Oldsmobile was founded by Ransom E. Olds as the Olds Motor Vehicle Company, in 1897. The company enjoyed almost instant success. By the early 1900s, thanks to models like the Curved Dash, it was producing the best-selling cars in the U.S. at the time. The Curved Dash was also the first car to be mass-produced using an automotive assembly line. While this particular innovation is often wrongly credited to Ford, it was in fact Oldsmobile that pioneered this process.
Once Ransom Olds departed, General Motors acquired the company in 1908, rechristening it as Oldsmobile. GM steered the Oldsmobile Division toward the high-end of its vehicle hierarchy. Early models produced by GM like the Model 42 Touring Roadster were known for being sophisticated and luxurious. The company introduced its first closed top, the Model 37, in 1918. The seven-seater, V-8 powered Model 46 proved a hit during the 1920s, and Oldsmobile continued to innovate throughout the 1930s and 1940s.
Oldsmobile After World War II
In the postwar era, Oldsmobile introduced the iconic Rocket 88. The 88 was powered by a short-stroke, overhead-valve V-8, and rapidly became a favorite among automotive enthusiasts. In the 1960s, Oldsmobile introduced the sporty front-wheel drive Toronado, and in the 1970s the Oldsmobile Cutlass would become one of the most popular cars in the U.S. After an unsuccessful stab at producing diesel-powered vehicles in the late 1970s, Oldsmobile regained its footing in the 1980s, thanks in large part to the continued success of the Cutlass.
Oldsmobile sales in the U.S. peaked in 1985. At the time, Olds ranked just behind Chevrolet and Ford as the third best-selling U.S. automotive brand.
The Oldsmobile brand’s fortunes finally began to flag in the 1990s. With many Japanese manufacturers finding success through upscale imprints such as Acura and Lexus, Oldsmobile began to lose its footing in the market. GM attempted to reestablish the Oldsmobile brand as an alternative to the upscale Japanese and German imports with the introduction of the Aurora in 1995 as it shuffled the deck with its various divisions and retooled Chevrolet and Pontiac as its performance marques.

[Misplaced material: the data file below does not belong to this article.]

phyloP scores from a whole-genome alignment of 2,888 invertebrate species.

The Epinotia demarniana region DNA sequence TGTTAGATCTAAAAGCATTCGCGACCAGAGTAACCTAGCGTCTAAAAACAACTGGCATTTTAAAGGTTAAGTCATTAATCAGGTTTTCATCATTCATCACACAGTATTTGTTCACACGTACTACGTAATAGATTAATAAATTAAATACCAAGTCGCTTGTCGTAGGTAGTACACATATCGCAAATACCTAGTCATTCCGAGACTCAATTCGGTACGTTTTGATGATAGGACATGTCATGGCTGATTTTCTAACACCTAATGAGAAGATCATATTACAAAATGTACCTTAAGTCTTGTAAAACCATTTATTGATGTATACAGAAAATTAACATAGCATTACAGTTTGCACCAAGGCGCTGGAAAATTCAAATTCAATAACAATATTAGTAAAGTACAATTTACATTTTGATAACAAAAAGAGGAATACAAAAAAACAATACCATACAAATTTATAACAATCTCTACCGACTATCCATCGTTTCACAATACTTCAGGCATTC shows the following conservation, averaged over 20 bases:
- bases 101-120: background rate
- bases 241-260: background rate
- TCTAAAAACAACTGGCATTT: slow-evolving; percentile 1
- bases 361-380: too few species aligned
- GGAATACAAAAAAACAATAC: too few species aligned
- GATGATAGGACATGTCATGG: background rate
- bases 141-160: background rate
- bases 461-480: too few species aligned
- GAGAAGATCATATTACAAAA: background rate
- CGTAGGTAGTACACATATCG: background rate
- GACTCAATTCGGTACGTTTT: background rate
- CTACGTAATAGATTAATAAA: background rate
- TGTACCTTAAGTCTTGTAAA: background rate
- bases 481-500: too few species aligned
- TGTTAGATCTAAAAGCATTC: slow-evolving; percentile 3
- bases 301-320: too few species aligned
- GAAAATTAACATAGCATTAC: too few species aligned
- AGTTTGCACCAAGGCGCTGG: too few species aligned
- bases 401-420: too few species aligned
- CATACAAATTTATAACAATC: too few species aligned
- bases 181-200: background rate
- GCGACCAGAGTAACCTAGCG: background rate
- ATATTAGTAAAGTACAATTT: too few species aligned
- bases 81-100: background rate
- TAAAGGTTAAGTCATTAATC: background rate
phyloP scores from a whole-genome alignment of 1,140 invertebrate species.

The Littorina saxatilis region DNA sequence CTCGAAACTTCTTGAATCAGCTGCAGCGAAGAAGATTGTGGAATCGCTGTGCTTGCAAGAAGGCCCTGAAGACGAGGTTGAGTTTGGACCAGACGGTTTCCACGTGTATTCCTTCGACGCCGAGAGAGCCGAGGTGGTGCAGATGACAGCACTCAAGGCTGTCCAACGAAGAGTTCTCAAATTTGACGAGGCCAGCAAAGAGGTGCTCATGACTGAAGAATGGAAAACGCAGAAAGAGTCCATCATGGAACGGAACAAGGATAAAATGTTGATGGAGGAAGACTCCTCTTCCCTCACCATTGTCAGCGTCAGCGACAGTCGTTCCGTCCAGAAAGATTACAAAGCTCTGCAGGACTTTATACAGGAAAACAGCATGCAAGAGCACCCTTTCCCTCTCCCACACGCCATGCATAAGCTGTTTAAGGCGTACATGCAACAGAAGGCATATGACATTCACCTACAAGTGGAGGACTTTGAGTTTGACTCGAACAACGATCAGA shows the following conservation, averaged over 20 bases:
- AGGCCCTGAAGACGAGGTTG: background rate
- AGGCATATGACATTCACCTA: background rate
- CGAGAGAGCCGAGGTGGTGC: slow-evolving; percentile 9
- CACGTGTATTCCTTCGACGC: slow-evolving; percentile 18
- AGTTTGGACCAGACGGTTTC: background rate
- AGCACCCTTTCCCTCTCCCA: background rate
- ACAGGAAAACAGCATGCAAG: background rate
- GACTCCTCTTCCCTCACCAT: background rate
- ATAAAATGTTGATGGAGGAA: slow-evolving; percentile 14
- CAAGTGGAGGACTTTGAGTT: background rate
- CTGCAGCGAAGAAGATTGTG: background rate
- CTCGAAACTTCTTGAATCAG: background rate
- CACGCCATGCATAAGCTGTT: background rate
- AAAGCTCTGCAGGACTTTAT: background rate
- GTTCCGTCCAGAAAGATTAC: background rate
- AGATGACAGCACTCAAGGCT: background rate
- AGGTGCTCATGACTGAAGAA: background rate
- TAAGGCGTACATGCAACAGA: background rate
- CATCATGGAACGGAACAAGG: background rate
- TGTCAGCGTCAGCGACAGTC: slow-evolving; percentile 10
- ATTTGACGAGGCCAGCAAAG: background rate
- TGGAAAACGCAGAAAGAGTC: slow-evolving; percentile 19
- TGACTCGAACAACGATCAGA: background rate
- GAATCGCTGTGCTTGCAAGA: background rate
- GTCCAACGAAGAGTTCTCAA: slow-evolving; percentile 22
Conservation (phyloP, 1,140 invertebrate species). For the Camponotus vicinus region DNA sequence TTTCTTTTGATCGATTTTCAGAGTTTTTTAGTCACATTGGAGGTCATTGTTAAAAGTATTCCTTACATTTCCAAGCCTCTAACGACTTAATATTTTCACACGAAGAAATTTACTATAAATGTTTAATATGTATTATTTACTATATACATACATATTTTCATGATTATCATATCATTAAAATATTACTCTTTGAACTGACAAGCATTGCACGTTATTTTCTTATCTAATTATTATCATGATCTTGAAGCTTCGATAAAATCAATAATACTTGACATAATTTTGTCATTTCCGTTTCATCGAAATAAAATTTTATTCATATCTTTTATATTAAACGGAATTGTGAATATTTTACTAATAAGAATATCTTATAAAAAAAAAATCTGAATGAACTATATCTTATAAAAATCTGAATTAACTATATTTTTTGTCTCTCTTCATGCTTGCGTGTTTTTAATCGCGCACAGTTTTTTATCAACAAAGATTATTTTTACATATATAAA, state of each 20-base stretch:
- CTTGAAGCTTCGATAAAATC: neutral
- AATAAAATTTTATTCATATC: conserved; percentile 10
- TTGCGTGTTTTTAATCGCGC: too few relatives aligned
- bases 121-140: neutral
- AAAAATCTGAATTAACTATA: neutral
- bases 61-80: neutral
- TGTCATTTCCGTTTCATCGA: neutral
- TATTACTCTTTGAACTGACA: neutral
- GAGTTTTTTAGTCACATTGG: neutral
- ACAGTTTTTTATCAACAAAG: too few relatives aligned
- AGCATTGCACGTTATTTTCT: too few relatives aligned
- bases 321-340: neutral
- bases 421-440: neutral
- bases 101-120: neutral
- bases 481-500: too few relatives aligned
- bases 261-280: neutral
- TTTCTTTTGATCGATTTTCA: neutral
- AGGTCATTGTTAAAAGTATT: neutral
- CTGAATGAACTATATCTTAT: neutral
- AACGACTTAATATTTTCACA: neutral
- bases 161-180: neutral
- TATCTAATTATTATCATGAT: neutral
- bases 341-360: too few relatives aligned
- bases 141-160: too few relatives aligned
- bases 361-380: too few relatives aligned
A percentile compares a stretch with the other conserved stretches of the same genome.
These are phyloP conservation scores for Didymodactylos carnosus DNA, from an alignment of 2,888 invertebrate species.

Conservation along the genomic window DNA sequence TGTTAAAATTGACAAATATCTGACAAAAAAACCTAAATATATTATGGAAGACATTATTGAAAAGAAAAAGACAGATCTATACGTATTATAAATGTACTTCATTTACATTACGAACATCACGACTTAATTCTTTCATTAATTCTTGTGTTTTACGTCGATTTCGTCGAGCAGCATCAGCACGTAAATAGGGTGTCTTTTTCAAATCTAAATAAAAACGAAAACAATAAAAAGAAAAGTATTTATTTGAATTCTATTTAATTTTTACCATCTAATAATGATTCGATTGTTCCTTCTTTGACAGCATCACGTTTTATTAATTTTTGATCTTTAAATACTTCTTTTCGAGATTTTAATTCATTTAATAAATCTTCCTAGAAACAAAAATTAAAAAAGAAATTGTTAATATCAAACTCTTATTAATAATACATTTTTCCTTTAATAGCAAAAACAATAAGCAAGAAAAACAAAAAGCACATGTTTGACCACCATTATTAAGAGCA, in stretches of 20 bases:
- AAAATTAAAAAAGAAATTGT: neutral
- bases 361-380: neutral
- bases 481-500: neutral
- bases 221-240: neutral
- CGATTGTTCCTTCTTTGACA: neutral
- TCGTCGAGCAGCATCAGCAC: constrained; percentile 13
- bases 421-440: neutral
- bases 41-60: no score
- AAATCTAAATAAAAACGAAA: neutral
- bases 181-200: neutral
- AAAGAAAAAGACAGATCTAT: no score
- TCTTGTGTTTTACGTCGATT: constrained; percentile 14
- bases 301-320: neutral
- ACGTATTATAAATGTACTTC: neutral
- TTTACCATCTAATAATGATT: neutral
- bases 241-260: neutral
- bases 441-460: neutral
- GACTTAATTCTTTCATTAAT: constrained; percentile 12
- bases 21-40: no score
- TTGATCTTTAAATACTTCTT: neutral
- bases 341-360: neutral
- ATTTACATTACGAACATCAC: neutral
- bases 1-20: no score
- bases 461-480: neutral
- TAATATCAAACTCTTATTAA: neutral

However, the auto giant’s efforts were largely unsuccessful, and many of Oldsmobile’s existing models were phased out. By December 2000, GM had officially announced that the Oldsmobile brand would be discontinued, and in April 2004, the last ever Oldsmobile -- a compact Alero -- rolled off the assembly line.
Released in 1999, the Alero was Oldsmobile’s most successful attempt to break into the compact car segment of the market. While the Alero wasn’t successful enough to reverse Oldsmobile’s fortunes, it was regarded as stylish and well-designed by automotive critics.
The full-size Oldsmobile 88 was one of the brand’s most successful and long-running models. The 10th and final generation of the 88 ran from 1992 to 1999 and was intended to be a luxury sport sedan that could compete with European brands. It was also known variously as the 88 Royal, Regency, and LSS.
The 98 was another full-size sedan produced by Oldsmobile that dated all the way back to 1941. The final generation of the 98 was released in 1991. Massively large for the time period, the 98 failed to catch on with the public and was discontinued by 1996.
At one time, the Oldsmobile Cutlass was the most popular car in the United States. The sixth and final generation of the Cutlass was unveiled in 1997 and was in fact a more upscale version of the Chevrolet Malibu. Production of the Cutlass continued until 1999, when it was replaced by the Alero.
Oldsmobile also tried its hand at cashing in on the 1990s SUV craze with the Bravada. A midsize luxury SUV, the Bravada was unveiled in 1991. The Bravada’s third and final generation holds the distinction of being the last new model issued by Oldsmobile. Note the Bravada was successful enough for Oldsmobile to keep producing it until the brand’s demise in 2004.
Popular Oldsmobile Products and Technologies
Oldsmobile was one of the most successful automotive brands in the U.S. for the better part of 100 years. The company introduced numerous automotive innovations in its time, including one of the earliest automatic transmissions, the overhead-valve V-8 in the 1930s, and the driver’s side airbag in the 1970s. Drivers today still appreciate Oldsmobiles for being a reasonable used car option.